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Mechanisms of cognitive control: Contributions from working memory and inhibition to task switching

Posted on:2011-03-02Degree:Ph.DType:Dissertation
University:University of Colorado at BoulderCandidate:Blackwell, Katharine AFull Text:PDF
We constantly use cognitive control to regulate our behavior, but how we exert that control is debated. Many researchers claim that inhibition is critical, but others argue that "inhibition" encompasses multiple mechanisms (e.g., response inhibition, interference control), and others argue that inhibition can be explained with working memory. The relationships of working memory, response inhibition, and interference control to task switching were investigated using an individual differences approach with six-year-old children, who typically switch or perseverate categorically on task switching measures. Results from three experiments indicate that switchers have better working memories and interference control, but have worse response inhibition. This partially supports both working memory and multiple inhibition accounts: Working memory may play a role in task switching, but cannot wholly explain inhibition; further, response inhibition and interference control may be separate mechanisms, but the distinctions between them must be elaborated. In addition, these results demonstrate the importance of investigating cognition in children, which can identify mechanisms masked by other abilities in adults.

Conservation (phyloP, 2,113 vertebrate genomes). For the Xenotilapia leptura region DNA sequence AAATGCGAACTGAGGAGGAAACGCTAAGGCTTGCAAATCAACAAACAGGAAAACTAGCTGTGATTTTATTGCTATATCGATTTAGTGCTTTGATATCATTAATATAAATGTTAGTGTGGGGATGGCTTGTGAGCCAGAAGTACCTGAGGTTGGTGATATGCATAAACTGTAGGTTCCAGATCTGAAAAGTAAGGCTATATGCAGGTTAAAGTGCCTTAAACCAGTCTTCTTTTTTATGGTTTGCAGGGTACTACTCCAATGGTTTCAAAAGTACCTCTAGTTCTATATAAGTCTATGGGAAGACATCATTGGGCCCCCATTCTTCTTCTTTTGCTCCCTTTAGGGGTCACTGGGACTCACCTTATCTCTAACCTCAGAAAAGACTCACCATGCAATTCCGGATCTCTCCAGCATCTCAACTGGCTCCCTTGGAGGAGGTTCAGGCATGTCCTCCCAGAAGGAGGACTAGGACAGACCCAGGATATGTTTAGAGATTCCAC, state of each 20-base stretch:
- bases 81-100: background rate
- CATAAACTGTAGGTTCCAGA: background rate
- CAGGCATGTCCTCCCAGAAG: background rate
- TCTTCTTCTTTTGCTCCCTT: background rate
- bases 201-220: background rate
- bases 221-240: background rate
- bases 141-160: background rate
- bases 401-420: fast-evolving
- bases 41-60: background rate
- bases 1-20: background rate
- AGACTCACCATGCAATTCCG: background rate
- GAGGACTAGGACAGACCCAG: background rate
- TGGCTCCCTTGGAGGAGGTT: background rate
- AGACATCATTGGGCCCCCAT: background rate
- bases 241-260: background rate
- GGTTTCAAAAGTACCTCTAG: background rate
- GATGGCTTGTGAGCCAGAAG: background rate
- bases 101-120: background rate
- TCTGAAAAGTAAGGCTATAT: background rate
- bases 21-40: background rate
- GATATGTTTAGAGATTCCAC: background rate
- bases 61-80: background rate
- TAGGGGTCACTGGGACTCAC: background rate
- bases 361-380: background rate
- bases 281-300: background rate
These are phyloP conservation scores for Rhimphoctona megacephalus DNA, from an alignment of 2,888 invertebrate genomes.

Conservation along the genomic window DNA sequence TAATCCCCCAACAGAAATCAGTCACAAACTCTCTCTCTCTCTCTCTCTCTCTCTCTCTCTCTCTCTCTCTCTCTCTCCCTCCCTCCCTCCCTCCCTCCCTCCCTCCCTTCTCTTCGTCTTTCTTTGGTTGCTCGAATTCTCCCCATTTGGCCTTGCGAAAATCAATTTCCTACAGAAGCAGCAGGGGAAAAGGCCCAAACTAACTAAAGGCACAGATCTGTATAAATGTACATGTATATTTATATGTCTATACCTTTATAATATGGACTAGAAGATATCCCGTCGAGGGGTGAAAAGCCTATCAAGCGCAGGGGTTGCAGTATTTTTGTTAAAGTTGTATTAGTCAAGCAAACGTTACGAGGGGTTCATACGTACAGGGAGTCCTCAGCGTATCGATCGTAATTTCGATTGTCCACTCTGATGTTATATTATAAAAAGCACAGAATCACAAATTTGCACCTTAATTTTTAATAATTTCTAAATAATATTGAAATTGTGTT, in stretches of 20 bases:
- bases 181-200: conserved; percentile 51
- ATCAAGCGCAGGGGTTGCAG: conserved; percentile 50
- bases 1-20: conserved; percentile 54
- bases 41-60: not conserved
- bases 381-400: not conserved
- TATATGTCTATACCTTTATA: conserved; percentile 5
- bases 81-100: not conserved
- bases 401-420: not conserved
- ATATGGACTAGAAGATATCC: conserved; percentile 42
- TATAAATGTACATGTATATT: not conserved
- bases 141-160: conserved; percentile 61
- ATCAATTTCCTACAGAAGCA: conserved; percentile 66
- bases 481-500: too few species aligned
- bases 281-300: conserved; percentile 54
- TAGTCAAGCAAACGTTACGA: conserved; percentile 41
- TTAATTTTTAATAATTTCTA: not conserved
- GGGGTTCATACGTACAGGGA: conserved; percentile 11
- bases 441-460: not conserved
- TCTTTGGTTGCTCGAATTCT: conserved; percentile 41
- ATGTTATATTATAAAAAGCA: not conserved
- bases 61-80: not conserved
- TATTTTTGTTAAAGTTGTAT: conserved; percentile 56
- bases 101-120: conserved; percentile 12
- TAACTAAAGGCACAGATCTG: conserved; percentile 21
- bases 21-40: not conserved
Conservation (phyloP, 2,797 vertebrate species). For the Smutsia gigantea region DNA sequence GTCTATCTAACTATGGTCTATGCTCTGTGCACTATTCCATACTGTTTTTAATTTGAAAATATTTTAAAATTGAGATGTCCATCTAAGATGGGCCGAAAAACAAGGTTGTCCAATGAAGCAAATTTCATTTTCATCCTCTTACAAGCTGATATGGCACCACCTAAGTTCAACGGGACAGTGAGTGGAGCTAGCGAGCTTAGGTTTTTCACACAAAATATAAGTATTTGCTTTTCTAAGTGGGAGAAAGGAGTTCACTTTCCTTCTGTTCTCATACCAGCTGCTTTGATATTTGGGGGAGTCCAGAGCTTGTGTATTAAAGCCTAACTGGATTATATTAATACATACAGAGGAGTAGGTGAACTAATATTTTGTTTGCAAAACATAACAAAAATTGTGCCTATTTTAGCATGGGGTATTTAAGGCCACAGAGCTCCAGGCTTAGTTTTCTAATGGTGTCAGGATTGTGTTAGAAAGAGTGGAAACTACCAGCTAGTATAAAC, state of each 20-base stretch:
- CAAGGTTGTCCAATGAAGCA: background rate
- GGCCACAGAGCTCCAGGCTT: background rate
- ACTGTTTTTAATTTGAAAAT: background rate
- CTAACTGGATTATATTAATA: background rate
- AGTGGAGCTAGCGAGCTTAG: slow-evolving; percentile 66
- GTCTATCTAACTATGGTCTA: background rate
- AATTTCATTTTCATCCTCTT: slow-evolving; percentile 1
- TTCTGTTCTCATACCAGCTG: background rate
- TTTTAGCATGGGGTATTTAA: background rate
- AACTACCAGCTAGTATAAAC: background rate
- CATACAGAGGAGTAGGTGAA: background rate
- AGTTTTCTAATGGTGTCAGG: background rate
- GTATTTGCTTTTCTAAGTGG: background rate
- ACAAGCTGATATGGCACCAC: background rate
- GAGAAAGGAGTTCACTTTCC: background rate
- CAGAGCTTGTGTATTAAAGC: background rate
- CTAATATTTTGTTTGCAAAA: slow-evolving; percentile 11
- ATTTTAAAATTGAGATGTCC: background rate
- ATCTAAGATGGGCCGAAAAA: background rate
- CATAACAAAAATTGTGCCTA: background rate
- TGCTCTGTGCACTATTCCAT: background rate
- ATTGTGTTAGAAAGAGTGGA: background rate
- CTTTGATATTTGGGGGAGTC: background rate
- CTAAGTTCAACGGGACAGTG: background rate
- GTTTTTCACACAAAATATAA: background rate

Keywords/Search Tags:Working memory, Inhibition, Mechanisms, Task switching, Interference control
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